Recently our friends at Wizards of the Coast updated the skill check DCs… again, and I admit that I did shake my head when I heard this. Shortly thereafter there was a disagreement at my gaming table about why these changes were made. After a lively discussion I realized that there are fundamental questions about what a skill check actually is that needed to be addressed before you can make use of these newly minted numbers.
What is a skill check? On the most basic level it is a die roll where you add your character’s relevant aptitude and circumstance as expressed as a number. The result is an abstraction about how skilled your character is or how fortunate they are in the circumstances. There are two distinct types of skill checks that you can make – opposed skill checks and skill checks against a set DC.
Opposed skill checks are when some other factor is trying to actively surpass your skill. For example, someone is trying to swim faster than you are. Skill checks against a DC are used when your character is trying to accomplish a given task. The DC represents the task’s difficulty with the DM making adjustments due to favourable or unfavourable circumstances. Examples of tasks with set DCs include holding your breath each minute, chopping down a tree over the course of an hour, or remembering a name quickly. Notice the constraints of time are normally a factor as a short duration over which the check takes place adds greater strain on a would-be hero.
Some might argue for a third type of skill check – a skill checks where the DC for the task is set and stable, regardless of the PCs level or other circumstance. For example, you always need the same DC Athletics check to jump across a 10-foot wide pit. However, I’d argue that such static and unbending skill checks are a myth. There is not one circumstance where your character will not be interacting with some environmental force or the clock. The amount resistance the environment applies to your character may be irrelevant to the concerns of your gamming group but mechanically speaking it is still present. Because most people play D&D to slay giants and learn the secrets of the multiversity we neglect to monitor our character’s bodily functions until they become relevant in Skill Challenge: Survive Nerve Gassing.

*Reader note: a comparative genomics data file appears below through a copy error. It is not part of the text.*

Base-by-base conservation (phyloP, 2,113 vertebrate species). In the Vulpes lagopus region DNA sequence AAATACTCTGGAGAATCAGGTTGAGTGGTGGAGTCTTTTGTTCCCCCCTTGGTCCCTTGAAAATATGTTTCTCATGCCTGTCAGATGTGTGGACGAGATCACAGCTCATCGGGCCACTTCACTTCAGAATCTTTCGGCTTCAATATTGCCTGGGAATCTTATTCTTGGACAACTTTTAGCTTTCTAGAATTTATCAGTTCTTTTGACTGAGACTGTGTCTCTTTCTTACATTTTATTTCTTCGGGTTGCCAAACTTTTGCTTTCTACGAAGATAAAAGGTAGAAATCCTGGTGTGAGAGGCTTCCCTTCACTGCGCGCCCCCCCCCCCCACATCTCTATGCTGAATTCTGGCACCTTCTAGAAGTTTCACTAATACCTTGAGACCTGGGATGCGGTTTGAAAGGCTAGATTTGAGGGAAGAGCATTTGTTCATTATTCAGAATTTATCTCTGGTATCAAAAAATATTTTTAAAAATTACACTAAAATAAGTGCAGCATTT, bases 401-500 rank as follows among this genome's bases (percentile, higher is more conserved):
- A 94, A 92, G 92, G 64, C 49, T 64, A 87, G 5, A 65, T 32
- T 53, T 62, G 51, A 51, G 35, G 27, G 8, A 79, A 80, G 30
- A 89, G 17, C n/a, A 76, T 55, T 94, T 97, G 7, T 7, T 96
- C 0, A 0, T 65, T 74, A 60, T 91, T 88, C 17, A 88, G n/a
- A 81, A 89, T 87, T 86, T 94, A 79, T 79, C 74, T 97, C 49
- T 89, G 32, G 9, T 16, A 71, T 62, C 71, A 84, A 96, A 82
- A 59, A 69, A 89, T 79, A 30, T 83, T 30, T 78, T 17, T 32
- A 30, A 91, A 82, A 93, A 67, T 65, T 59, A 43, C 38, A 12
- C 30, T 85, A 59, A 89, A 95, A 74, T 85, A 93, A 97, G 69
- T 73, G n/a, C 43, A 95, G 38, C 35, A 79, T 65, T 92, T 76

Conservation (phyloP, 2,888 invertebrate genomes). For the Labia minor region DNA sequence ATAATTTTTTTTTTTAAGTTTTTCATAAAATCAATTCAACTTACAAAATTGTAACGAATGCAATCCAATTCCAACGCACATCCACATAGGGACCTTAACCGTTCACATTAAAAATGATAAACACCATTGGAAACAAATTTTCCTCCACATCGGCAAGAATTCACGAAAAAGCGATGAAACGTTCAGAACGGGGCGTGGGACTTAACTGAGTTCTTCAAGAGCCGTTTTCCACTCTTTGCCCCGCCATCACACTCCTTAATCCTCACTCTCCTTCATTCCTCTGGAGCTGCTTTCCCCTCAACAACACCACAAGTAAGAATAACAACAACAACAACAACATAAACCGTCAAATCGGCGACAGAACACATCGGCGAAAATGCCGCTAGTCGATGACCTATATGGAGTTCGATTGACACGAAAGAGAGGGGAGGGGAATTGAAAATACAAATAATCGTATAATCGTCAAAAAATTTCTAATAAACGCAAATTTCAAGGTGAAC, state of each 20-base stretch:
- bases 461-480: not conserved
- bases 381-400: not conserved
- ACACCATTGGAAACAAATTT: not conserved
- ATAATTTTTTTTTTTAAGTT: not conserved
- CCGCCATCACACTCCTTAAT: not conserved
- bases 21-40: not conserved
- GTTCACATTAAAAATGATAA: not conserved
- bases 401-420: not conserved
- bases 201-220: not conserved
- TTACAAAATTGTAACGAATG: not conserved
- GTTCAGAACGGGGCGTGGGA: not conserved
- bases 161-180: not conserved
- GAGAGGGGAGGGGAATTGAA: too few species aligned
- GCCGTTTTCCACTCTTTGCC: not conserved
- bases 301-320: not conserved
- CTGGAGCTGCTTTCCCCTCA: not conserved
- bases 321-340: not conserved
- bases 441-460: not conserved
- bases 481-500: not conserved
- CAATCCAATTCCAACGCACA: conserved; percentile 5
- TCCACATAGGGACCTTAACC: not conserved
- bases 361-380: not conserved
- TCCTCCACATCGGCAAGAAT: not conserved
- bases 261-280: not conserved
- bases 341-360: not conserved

Now that I have skill checks stated simply, I ask: “Why are you making a skill check?” In order to make the skill roll meaningful you need to establish what your character is attempting to accomplish. This depends very much upon the circumstances. They determine which types of checks are required, and which skills actually come into play. Having determined this, we arrive at our skill challenge.
In this example our hero, Conscore McSwordy, is submerged underwater. He’s just escaped from the town jail and is trying to swim faster than the pursuing Bailiff. While swimming, Conscore has to hold his breath, find an escape route and avoid the Bailiff.
In this example would you as the DM require Conscore to make an Athletics check to swim? Why? What are you trying to accomplish in doing so? Are you trying to create a highly tactical game where every skill point counts and as such your try to validate or punish the characters builds? Personally, I like a good story. For me D&D isn’t just about using the game mechanics as a means to realize the physical laws of a pretend universe. I want to see Conscore fight the Bailiff underwater because that would be a cool encounter.